This is a very historic park, but is suffering from terrible neglect. Please help by joining: Petition to the Mayor of London to Save Bethnal Green Gardens
The history, although as it states here 1678, there are records stating 1667, when the land was purchased. Whatever the situation, this area is arguably the second oldest gardens in London after Finsbury Circus. In 1895 the gardens were made ornamental.
The Green and Poor’s Land is the area of open land now occupied by Bethnal Green Library, the V&A Museum of Childhood and St John’s Church, designed by John Soane. In Stow’s Survey of London (1598) the hamlet was called Blethenal Green. It was one of the hamlets included in the Manor of Stepney and Hackney. Hackney later became separated.
In 1678 the owners of houses surrounding the Green purchased the land to save it from being built on and in 1690 the land was conveyed to a trust under which it was to be kept open and rent from it used for the benefit of poor people living in the vicinity. From that date, the trust has administered the land and its minute books are kept in the London Metropolitan Archives.
Bethnal House, or Kirby’s Castle, was the principal house on the Green. One of its owners was Sir Hugh Platt (1552–1608), author of books on gardening and practical science. Under its next owner it was visited by Samuel Pepys.
In 1727 it was leased to Matthew Wright and for almost two centuries it was an asylum. Its two most distinguished inmates were Alexander Cruden, compiler of the Concordance to the Bible, and the poet Christopher Smart. Cruden recorded his experience in The London Citizen Grievously Injured (1739) and Smart’s stay there is recorded by his daughter. Records of the asylum are kept in the annual reports of the Commissioner in Lunacy. Even today, the park where the library stands is known locally as “Barmy Park”.
The original mansion, the White House, was supplemented by other buildings. In 1891 the Trust lost the use of Poor’s Land to the London County Council. The asylum reorganised its buildings, demolishing the historic White House and erecting a new block in 1896. This building became the present Bethnal Green Library. A history of Poor’s Land and Bethnal House is included in The Green, written by A.J. Robinson and D.H.B. Chesshyre.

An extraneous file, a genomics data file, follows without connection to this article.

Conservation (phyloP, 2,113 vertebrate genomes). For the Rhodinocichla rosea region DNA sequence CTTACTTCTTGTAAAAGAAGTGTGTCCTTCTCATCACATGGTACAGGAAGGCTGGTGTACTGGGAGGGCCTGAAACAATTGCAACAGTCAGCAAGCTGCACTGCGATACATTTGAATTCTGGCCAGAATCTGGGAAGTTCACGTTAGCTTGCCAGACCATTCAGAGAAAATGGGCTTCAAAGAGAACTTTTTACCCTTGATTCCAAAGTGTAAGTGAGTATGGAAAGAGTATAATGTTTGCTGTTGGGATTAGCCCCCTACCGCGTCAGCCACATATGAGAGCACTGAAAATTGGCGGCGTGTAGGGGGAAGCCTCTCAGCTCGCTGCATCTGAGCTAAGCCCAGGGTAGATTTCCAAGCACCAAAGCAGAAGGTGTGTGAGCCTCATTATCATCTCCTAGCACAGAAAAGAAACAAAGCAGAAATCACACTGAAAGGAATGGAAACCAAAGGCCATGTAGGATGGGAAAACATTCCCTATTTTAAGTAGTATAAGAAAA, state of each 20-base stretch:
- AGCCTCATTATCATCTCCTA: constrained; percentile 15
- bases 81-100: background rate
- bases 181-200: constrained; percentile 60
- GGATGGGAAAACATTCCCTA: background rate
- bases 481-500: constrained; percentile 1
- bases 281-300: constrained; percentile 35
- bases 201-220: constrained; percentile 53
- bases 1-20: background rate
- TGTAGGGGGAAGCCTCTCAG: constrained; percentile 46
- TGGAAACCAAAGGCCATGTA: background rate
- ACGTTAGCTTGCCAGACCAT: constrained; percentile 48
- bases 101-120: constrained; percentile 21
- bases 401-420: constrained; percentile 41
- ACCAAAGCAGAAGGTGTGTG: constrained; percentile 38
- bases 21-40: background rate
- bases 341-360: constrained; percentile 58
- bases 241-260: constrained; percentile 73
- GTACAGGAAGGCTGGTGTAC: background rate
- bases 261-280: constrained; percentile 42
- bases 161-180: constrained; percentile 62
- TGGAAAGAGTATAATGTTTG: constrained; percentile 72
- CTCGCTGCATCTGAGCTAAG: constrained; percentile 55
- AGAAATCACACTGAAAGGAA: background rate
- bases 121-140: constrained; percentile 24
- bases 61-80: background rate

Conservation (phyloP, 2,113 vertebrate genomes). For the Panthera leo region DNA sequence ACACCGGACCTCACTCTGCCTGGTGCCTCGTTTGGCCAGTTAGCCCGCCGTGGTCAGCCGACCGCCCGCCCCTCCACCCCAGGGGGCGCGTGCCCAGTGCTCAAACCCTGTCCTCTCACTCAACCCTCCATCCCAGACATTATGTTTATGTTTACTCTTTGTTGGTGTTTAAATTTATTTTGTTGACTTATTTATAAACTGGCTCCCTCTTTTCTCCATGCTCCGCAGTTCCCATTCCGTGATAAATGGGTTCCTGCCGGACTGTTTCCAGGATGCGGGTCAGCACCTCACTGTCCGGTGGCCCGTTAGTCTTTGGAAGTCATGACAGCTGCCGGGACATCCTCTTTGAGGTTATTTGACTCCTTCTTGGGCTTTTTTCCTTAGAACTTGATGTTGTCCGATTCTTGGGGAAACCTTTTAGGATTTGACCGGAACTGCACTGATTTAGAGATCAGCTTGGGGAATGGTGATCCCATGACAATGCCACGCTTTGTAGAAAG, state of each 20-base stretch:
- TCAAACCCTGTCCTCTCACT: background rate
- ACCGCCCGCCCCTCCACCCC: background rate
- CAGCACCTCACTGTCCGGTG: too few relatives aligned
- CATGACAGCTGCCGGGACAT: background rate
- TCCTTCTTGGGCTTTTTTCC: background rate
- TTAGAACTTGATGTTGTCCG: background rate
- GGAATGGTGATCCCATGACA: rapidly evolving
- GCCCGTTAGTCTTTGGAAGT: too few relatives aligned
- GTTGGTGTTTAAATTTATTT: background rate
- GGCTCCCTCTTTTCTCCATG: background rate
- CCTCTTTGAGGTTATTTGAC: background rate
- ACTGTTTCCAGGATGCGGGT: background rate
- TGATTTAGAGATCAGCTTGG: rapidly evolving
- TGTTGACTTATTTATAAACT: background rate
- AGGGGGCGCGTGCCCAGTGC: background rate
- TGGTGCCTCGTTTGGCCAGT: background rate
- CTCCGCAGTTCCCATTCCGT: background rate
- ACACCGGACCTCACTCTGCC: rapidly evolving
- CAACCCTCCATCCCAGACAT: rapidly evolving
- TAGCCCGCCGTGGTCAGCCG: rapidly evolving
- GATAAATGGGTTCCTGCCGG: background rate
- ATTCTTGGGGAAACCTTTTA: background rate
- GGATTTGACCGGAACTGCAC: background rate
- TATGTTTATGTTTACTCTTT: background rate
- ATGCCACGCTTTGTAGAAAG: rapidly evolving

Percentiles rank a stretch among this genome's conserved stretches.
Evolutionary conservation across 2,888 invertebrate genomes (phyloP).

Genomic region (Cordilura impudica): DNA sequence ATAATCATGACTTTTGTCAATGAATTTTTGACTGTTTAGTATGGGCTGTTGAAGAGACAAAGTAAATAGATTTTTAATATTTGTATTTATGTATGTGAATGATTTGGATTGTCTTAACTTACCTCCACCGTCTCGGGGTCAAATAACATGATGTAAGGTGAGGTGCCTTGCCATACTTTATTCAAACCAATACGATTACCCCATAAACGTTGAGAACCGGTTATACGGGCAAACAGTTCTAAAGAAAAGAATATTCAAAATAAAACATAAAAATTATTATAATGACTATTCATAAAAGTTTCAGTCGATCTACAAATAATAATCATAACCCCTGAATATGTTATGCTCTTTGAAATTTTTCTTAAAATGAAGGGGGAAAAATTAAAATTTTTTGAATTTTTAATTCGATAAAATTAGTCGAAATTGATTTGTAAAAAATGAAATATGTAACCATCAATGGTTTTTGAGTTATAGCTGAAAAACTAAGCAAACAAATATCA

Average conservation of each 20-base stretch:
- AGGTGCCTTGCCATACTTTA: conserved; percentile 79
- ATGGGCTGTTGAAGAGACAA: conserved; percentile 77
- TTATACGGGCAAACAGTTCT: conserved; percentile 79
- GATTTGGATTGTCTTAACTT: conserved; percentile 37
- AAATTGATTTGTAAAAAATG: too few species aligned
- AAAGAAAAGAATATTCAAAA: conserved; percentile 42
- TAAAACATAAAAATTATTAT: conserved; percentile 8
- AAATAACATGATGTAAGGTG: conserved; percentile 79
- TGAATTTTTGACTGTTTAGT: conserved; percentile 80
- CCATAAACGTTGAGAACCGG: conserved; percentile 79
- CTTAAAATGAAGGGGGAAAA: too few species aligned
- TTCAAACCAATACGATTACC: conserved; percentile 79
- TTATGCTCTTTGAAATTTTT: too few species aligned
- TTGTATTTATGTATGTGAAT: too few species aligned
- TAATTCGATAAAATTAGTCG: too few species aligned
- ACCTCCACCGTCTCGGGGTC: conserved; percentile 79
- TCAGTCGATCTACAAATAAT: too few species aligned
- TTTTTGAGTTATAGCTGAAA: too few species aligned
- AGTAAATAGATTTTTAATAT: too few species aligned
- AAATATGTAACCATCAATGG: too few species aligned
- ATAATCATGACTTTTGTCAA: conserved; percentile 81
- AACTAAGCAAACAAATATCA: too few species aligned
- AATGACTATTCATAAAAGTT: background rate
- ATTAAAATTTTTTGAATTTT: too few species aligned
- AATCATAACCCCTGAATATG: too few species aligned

The north end of the Green is associated with the Natt family. During the 18th century they owned many of its houses. Netteswell House is the residence of the curator of the Bethnal Green Museum. It is almost certainly named after the village of Netteswell, near Harlow, whose rector was the Rev. Anthony Natt. A few of its houses have become University settlements. In Victoria Park Square, on the east side of the Green, No. 18 has a Tudor well in its cellar.
The above picture is when the rose garden was in full force, taking us to the present the rose garden today:
Much more the overall attention to this area, potential hazards, waiting for an accident:
Flower beds not attended too:
Generally a malaise, it would be thought that such an important area, not only to local history , but to London’s social history should be kept in such a poor state.
The library grade ll listed, having being informed by a leading figure in the library services of the borough, assured me that the roof leaks, much more, after an extensive refit, why the structure of the building was not attended too. The window frames are visibly rotten:
The belief is that a local authority would care greatly for its history. I remember Mayor Biggs stating at the re-opening that such an historic building should not be neglected.